A bonfire seen on Lag Ba'omer.
(photo credit: MARC ISRAEL SELLEM/THE JERUSALEM POST)
Thousands of bonfires due to be lit on Wednesday night around the country will not only bring air pollution but also endanger children whose Lag Ba’omer activities are unsupervised.
Lag Ba’omer, the 33rd day of the Omer, which is counted between Passover and Shavuot, is also the anniversary of the death of Torah sage Rabbi Shimon Bar-Yohai, who lived in the period immediately following the destruction of the Second Temple (70 CE). According to Jewish custom, large bonfires are lit in memory of Bar-Yohai, who, according to the Zohar, was bathed in intense light the day he died.
The Meron tomb of Bar-Yohai is always crowded on Lag Ba’omer, smoky and with poor sanitary conditions. Ziv Medical Center in Safed is on special alert because it is the hospital closest to the tomb.
In 1911, according to Ziv officials, a total of nine celebrants died at Meron and dozens of people were injured when a fence on a roof at the tomb collapsed. This led to the donation of money to build the Safed hospital.
The day also marks the halting of a plague that raged among the disciples of another Torah sage, Rabbi Akiva, who “did not act respectfully toward one another.
Magen David Adom, United Hatzalah, the Israel Police and Fire and Rescue Services will be on high alert to prevent disruptions of public safety and treat the injured who need care from paramedics and medics.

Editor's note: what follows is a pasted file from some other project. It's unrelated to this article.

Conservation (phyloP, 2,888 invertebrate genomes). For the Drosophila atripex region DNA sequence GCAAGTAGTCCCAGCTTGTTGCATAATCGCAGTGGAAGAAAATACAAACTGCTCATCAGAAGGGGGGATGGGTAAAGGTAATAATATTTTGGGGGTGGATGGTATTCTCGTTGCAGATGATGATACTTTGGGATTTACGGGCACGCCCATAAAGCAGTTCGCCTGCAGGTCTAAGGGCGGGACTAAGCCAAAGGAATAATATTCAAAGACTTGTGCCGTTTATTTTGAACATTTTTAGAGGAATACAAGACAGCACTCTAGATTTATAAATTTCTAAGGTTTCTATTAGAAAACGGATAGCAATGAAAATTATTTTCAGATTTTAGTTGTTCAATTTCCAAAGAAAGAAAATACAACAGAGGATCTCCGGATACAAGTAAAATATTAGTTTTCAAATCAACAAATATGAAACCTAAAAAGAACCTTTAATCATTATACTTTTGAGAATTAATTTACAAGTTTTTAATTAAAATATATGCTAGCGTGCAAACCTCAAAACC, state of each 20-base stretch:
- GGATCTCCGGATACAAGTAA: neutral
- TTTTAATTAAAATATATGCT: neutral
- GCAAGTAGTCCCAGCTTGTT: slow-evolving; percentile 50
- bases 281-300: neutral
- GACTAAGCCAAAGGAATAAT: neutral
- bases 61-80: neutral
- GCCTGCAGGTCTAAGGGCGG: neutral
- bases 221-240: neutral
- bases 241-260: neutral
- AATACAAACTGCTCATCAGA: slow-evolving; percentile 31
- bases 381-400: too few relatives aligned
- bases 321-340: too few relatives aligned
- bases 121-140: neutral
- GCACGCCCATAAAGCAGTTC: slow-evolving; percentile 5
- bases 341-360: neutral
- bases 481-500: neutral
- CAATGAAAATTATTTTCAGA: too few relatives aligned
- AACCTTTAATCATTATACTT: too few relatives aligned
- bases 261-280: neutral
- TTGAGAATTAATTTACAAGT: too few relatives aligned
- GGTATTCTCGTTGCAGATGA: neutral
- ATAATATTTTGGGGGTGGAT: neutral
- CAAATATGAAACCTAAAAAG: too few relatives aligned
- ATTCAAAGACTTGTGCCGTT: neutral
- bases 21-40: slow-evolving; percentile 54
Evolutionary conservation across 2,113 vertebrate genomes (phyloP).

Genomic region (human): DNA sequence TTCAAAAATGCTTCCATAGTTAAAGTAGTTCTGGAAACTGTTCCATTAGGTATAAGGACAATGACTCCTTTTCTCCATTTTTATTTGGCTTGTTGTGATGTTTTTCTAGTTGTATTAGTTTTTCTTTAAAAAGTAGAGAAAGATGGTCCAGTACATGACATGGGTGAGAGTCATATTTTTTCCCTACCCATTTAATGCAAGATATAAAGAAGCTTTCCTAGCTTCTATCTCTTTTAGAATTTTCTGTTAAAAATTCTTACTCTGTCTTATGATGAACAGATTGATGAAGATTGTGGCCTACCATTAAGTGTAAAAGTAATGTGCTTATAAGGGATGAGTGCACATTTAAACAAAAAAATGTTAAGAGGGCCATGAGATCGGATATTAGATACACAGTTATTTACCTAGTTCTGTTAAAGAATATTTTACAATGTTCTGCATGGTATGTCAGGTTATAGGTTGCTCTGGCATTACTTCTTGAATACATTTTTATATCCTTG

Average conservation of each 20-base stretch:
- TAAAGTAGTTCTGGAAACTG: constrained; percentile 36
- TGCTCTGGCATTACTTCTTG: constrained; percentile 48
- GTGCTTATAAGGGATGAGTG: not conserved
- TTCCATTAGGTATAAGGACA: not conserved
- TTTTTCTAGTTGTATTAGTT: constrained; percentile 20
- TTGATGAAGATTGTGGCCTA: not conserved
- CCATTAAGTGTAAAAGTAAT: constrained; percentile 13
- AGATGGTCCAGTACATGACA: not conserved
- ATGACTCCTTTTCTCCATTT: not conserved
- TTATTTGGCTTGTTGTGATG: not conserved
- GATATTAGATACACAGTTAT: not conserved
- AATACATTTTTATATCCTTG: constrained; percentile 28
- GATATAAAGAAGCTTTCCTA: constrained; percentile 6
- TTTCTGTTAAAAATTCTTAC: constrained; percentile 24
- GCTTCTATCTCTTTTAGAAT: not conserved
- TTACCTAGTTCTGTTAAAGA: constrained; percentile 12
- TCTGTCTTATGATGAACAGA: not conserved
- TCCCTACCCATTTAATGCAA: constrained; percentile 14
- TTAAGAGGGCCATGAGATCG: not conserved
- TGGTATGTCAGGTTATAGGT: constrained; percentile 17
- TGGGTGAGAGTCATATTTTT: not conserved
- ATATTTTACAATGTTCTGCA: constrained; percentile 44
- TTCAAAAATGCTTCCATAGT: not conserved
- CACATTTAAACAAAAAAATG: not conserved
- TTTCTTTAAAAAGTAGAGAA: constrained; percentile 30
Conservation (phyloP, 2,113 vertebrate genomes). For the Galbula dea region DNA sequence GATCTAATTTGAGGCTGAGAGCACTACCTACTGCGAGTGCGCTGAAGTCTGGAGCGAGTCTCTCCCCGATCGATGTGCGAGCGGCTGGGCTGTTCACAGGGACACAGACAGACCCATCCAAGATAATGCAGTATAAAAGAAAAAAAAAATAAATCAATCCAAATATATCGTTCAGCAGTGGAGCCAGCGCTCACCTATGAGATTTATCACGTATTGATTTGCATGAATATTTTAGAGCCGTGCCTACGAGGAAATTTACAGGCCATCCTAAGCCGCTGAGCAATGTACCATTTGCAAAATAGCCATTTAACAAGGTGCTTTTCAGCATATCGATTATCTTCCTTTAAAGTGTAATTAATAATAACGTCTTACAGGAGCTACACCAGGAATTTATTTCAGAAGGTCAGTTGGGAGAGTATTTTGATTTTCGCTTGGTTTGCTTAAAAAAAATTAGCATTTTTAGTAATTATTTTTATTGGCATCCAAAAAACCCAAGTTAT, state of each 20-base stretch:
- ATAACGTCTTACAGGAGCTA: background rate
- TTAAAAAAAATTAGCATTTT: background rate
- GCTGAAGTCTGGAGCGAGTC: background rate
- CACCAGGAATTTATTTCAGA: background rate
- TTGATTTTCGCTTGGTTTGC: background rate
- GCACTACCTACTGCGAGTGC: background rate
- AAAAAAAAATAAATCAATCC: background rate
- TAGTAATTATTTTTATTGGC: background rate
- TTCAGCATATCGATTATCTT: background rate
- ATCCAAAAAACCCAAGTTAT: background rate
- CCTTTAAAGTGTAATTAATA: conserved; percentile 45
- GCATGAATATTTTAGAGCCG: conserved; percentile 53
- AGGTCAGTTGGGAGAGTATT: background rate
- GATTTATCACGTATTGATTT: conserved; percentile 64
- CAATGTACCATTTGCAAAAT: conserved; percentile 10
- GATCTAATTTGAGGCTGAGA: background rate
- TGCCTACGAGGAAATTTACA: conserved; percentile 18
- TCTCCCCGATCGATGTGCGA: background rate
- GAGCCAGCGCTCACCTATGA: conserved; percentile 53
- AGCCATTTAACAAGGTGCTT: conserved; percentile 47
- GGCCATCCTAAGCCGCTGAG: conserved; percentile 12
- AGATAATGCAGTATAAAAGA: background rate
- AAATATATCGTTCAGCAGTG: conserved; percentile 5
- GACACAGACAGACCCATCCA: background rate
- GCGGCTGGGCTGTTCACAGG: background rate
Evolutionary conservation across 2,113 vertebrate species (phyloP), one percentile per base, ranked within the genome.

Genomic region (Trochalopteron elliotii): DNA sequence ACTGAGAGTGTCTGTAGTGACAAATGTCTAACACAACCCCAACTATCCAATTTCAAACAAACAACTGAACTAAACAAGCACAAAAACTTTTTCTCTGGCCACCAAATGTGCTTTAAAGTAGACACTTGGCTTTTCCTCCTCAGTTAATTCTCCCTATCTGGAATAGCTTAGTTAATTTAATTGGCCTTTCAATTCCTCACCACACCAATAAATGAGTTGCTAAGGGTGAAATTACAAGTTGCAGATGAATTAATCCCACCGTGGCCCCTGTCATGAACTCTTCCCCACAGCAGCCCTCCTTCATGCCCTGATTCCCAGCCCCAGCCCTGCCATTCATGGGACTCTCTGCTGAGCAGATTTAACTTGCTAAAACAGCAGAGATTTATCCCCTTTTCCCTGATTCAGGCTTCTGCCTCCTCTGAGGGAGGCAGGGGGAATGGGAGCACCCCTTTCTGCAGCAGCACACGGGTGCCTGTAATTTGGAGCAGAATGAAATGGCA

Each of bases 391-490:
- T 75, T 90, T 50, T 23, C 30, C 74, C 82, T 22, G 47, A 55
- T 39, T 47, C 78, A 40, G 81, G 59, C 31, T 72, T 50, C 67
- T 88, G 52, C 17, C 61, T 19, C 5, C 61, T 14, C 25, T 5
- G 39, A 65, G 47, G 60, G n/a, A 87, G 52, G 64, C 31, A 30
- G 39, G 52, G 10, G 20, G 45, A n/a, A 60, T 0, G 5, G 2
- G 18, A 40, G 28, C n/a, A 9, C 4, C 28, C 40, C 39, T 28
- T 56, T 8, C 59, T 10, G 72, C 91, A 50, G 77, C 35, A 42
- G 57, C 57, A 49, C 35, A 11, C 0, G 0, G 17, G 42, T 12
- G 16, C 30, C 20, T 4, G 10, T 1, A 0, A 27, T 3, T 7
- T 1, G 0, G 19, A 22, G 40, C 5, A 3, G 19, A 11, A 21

MDA and Schneider Children’s Medical Center in Petah Tikva warn against the dangers of collecting planks, especially those with visible nails.
A bonfire should never be lit without a responsible adult supervising it. Wear high protective shoes or boots. Situate bonfires only in areas cleared of leaves, grass and thorns and far from electricity and telephone wires, trees, bushes and permanent structures. Do not put the planks in a vertical position, as when burning they can fall on campers and cause injuries. Surround the bonfires with stones as a border to prevent them from spreading.
Do not go into areas with tall grasses and rocks, as snakes awakening from the winter may attack. Do not enter construction sites to take building materials.
Do not throw aerosol or carbonated drink cans, firecrackers or lighter fluid into the fire. Always douse the fire with plenty of water or cover it with earth or sand. Do not sleep in sleeping bags near the fire. Always have a first-aid kit with you and a cellphone to alert the authorities if something goes wrong. Call MDA at 101 if someone is injured.
If someone is caught in fire, prevent him from running; instead, roll him on the bare ground or cover him (but not his face) in a wet blanket. Do not rip his clothing from the skin or apply ointments. If sparks enter the eye, wash it with a lot of clean water.
Make sure broiled vegetables are not more than warm when eaten.